The presentation is dense, gaining in intensity as it rolls along into a series of montage sequences that mix up the different characters and scenes. The reader looking for elucidation will experience difficulty, but the emotional tone is clear and gains in resonance through this almost musical accretion of variations on a theme. In the last third of the book, the narrative slows down, offering longer sequences of greater realism. Importantly, we follow the author in her daily life with her small daughter (by another man, not the lost boyfriend) in a number of scenes rich in lived detail. And we encounter a woman who has hovered as a dark form at the edge of the panels since the beginning and turns out to be a friend of the author’s, victim of an abusive, and now also ended, relationship. Her late, full introduction and the stark tale she has to tell, offers a powerful, sobering contrast to the author’s less obviously traumatic story, suggesting that the narrative as a whole is less straight autobiography and more a set of variations upon an emotional theme of varying factual truthfulness—an emotional self-portrait.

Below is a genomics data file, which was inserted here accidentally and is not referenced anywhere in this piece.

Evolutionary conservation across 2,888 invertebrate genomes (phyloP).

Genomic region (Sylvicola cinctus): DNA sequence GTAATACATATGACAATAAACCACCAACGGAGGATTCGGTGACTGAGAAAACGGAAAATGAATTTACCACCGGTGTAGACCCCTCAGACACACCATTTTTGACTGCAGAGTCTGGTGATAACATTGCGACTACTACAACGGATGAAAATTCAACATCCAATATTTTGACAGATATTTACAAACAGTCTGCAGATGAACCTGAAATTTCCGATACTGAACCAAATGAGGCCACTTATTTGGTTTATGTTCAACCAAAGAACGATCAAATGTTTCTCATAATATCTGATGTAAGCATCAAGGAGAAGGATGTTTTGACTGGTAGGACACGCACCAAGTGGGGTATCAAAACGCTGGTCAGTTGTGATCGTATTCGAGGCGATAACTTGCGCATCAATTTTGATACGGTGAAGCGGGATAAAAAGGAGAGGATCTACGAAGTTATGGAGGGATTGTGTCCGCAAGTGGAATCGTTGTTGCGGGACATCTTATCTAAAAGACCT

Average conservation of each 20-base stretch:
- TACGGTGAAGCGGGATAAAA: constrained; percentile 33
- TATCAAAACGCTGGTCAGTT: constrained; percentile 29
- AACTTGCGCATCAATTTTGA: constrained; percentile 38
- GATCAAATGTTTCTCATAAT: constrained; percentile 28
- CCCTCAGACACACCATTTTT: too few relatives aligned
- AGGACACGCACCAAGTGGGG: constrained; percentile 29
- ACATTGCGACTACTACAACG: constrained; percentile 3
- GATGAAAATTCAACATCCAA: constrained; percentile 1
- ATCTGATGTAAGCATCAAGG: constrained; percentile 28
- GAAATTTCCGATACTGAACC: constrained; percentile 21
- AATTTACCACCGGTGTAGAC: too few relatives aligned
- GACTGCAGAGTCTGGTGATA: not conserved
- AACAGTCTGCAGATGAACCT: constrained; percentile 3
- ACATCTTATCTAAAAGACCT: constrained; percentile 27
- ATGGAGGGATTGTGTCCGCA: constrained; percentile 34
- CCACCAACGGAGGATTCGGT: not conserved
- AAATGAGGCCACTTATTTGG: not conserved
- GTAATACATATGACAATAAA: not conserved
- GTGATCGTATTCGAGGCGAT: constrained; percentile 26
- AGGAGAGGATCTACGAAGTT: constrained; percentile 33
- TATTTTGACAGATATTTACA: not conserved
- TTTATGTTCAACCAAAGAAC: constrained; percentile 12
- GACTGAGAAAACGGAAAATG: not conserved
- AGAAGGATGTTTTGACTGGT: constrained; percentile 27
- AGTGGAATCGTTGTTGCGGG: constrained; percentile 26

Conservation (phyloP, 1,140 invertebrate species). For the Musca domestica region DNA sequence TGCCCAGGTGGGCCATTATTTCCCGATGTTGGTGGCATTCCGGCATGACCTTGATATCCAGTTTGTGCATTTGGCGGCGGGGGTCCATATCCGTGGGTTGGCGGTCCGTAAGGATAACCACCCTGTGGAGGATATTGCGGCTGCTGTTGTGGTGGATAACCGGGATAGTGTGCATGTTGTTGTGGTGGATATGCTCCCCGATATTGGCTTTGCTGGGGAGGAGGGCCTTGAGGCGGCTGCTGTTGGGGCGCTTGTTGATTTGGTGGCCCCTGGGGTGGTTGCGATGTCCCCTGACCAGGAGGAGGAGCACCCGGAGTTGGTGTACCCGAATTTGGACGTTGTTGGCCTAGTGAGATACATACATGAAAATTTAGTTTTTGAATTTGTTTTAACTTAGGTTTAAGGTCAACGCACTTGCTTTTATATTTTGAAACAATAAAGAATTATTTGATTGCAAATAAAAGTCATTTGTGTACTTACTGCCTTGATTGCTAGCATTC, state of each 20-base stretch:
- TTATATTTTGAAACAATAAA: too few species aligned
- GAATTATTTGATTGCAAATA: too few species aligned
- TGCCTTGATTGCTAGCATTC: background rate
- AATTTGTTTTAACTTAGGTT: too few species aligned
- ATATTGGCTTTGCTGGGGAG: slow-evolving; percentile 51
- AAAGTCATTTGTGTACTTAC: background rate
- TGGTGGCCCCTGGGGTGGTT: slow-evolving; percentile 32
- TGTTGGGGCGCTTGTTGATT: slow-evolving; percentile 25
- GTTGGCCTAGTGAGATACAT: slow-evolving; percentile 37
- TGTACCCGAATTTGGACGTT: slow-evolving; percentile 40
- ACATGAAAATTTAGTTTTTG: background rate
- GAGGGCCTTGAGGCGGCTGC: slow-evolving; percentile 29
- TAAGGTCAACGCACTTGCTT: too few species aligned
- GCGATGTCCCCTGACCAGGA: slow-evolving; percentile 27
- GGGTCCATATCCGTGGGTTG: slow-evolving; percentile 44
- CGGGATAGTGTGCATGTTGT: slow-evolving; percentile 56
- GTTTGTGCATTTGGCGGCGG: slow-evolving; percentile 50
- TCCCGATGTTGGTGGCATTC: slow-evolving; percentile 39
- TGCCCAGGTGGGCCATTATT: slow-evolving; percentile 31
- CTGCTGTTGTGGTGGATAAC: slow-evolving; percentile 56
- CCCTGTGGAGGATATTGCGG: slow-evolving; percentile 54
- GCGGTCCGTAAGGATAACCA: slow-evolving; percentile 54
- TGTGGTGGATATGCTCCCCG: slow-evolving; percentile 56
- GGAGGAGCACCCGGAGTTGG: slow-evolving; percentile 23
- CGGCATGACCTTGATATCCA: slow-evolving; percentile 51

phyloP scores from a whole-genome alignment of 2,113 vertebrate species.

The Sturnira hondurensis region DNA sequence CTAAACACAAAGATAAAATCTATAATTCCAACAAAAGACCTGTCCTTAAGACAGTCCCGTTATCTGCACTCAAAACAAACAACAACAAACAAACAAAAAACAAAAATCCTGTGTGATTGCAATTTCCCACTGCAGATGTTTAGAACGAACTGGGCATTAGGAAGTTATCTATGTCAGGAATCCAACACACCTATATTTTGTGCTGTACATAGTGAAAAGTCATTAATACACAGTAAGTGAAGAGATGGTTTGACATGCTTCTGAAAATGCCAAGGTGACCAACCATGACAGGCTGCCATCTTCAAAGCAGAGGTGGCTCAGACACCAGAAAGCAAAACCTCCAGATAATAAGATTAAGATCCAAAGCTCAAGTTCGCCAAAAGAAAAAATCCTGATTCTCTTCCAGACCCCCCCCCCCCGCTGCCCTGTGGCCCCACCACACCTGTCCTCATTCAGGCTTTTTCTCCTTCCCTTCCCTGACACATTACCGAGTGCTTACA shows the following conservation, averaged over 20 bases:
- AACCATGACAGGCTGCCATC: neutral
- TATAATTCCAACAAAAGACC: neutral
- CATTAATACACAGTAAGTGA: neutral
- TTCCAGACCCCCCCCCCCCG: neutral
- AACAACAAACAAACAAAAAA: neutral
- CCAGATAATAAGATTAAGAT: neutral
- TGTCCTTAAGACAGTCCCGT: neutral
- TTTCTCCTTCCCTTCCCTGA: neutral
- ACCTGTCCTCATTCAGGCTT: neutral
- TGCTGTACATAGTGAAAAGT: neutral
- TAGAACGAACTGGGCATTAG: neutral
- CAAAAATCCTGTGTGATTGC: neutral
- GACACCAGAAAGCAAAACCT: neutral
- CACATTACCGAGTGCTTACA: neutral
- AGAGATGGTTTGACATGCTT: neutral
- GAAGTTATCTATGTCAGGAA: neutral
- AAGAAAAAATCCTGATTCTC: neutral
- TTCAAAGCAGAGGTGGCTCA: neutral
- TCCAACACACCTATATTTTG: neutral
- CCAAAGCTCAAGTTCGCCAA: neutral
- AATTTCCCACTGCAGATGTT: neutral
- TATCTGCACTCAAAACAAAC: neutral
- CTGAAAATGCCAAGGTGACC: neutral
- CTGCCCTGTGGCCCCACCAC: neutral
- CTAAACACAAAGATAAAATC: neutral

Although occasionally funny, this is a bleak, almost depressed book, and much of its symbology, as well as individual scenes, are obviously so acutely personal that they border on the private. As such it can be hard going, but I am confident that its complex structure of interlocking vignettes and motifs will reward the rereader. Regardless, it is an exhilarating example of how words and pictures, sequential art, can be used to convey emotional reality by force of accretion and interpenetration, as well as through the use of cartoon form. Raviscioni exhibits both tenacity and boldness in her efforts to render truthfully the complex emotions that she is dealing with, making Vent frais, vent du matin not just rarity in comics, but a remarkable and affecting work of art.